The RRISD board of trustees is evaluating boundary changes that could send around 915 students to a different campus starting in the 2020-21 school year and an additional 470 students to Elementary School No. 35 when it opens in fall 2021.
"These are really tough decisions, because people love their schools," said Daniel Presley, senior chief of schools and innovation for RRISD. "But with a district that's growing this fast, we have to make some changes from time to time."
Boundary changes are under consideration to prepare for the opening of Elementary School No. 35, address campus capacity issues at three elementary schools and realign feeder patterns, Presley said.
“We all agree that something needs to be done to solve the overcrowding,” Elsa England parent Pho Pham said.
Pham detailed concerns with portable buildings, of which there are currently five on the Elsa England campus. Enrollment at the elementary school was 1,299 as of Jan. 28, nearly 400 students over its programmed capacity.
“Capacity is really a range,” Presley said. “I think it’s good for the community to understand that it depends on the programming, the facilities, the number of portables on the campus and other factors.”
Several parents raised concerns Feb. 13 about the emotional and social strain of moving a child to a new campus, the frustration of buying a home in an attendance zone only to have that change and fears that overcrowding will shift from one campus to another. In addition, a few individuals expressed frustration over what they deemed a lack of information and transparency throughout the process.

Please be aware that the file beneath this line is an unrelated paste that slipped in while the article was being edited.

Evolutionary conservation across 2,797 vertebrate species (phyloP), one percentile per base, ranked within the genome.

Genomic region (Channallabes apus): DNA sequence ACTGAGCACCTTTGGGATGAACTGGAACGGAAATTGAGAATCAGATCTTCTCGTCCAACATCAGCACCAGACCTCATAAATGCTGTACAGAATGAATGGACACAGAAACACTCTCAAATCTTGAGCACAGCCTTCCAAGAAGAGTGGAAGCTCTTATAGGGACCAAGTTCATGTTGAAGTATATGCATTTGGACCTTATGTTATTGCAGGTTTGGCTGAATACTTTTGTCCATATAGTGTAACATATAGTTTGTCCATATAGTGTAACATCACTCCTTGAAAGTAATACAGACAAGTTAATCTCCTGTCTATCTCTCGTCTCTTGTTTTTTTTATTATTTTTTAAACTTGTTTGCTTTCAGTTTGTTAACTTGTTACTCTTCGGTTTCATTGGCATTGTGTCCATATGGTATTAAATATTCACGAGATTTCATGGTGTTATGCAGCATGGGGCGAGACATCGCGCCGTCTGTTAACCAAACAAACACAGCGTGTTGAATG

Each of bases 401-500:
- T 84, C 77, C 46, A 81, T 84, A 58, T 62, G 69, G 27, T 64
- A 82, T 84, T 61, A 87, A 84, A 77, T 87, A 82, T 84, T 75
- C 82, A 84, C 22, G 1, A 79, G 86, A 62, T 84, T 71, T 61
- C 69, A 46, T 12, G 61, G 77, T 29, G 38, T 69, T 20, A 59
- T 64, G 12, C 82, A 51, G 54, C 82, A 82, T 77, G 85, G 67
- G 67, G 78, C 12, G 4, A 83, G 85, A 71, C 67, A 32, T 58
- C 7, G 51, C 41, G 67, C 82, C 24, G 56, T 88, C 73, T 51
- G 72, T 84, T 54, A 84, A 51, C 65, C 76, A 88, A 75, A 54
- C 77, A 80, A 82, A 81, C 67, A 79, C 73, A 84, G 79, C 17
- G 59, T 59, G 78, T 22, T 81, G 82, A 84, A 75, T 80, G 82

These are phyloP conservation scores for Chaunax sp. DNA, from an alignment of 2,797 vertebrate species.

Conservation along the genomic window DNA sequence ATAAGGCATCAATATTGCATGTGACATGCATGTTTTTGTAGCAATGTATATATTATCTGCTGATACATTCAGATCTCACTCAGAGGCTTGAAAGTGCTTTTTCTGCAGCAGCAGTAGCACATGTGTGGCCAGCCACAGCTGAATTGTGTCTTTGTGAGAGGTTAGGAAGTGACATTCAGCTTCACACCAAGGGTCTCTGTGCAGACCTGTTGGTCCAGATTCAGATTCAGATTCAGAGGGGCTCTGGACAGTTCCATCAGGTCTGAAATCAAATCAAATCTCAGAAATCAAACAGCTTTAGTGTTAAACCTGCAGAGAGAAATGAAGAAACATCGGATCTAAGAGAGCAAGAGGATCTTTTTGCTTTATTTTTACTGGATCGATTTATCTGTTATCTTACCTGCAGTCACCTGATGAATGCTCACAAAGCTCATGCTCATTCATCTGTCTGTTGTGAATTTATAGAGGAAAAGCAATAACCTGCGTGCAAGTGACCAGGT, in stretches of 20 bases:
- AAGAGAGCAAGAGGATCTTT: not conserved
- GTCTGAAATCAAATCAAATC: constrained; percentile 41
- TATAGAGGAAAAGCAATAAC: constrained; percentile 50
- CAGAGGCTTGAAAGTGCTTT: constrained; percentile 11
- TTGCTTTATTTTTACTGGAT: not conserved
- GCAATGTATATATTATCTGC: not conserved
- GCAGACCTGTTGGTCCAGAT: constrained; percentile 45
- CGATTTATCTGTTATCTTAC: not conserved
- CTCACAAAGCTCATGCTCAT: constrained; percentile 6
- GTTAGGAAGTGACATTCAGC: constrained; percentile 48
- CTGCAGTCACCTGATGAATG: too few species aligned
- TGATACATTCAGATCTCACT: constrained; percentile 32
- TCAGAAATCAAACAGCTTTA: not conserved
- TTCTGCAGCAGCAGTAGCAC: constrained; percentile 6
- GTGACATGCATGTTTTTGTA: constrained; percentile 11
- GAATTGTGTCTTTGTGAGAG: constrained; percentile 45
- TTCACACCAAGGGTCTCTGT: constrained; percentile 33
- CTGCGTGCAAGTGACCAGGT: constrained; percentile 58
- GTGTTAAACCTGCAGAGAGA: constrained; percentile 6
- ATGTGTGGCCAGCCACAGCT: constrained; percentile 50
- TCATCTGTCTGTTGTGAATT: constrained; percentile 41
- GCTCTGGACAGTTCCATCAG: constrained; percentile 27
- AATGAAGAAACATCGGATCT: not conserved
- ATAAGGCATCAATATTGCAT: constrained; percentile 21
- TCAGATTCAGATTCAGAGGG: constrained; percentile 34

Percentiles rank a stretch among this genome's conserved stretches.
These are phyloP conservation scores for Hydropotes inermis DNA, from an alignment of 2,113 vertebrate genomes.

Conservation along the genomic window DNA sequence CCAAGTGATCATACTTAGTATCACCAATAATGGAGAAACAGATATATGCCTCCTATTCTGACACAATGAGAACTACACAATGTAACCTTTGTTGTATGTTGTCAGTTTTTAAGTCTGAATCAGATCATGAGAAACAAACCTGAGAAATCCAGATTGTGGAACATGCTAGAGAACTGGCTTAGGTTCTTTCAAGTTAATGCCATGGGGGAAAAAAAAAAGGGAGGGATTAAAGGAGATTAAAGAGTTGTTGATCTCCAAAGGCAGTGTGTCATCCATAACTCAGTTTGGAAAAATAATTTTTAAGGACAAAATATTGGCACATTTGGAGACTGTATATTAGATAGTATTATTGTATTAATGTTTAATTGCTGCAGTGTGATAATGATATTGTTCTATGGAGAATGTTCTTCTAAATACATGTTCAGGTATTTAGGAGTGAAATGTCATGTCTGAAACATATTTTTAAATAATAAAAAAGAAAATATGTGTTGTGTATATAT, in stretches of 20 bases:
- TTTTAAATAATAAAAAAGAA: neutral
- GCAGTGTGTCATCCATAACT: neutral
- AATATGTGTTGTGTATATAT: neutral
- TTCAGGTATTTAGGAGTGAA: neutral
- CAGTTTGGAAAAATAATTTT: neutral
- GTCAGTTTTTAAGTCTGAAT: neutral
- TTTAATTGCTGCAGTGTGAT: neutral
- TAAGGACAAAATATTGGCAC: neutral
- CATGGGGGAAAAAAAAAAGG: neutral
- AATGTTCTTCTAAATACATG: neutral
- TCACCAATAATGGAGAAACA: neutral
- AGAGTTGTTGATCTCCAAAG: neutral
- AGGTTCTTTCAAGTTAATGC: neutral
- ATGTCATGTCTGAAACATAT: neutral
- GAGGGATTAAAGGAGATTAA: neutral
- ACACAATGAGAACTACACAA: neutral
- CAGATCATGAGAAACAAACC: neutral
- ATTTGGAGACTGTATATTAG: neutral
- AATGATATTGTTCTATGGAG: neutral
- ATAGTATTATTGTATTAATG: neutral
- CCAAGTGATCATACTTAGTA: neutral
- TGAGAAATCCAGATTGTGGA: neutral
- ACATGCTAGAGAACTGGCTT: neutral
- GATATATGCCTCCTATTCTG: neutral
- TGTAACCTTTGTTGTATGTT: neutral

“We need you to engage with our community,” Caraway parent Krista Scheffield said. “Hold meetings [and] workshops to find real and creative solutions to address our problems.”
Presley pointed to district efforts to inform the community through an online notice on the district’s website, emails sent to campus communities that have students who may change campuses next fall and community meetings hosted at Caraway, Elsa England, Herrington and Joe Lee Johnson elementaries as well as C.D. Fulkes Middle School.
“One theme evident tonight is that our parents and guardians all love our schools,” Superintendent Steve Flores said. “There will be some tough decisions ahead. With growth comes opportunities and challenges. When we speak about boundaries, we hope to make the best decisions possible.”
The board is expected to vote on any boundary changes for the 2020-21 academic year at a Feb. 20 meeting at Round Rock High School.
The public can also email feedback on the proposed changes to boundaries at email@example.com.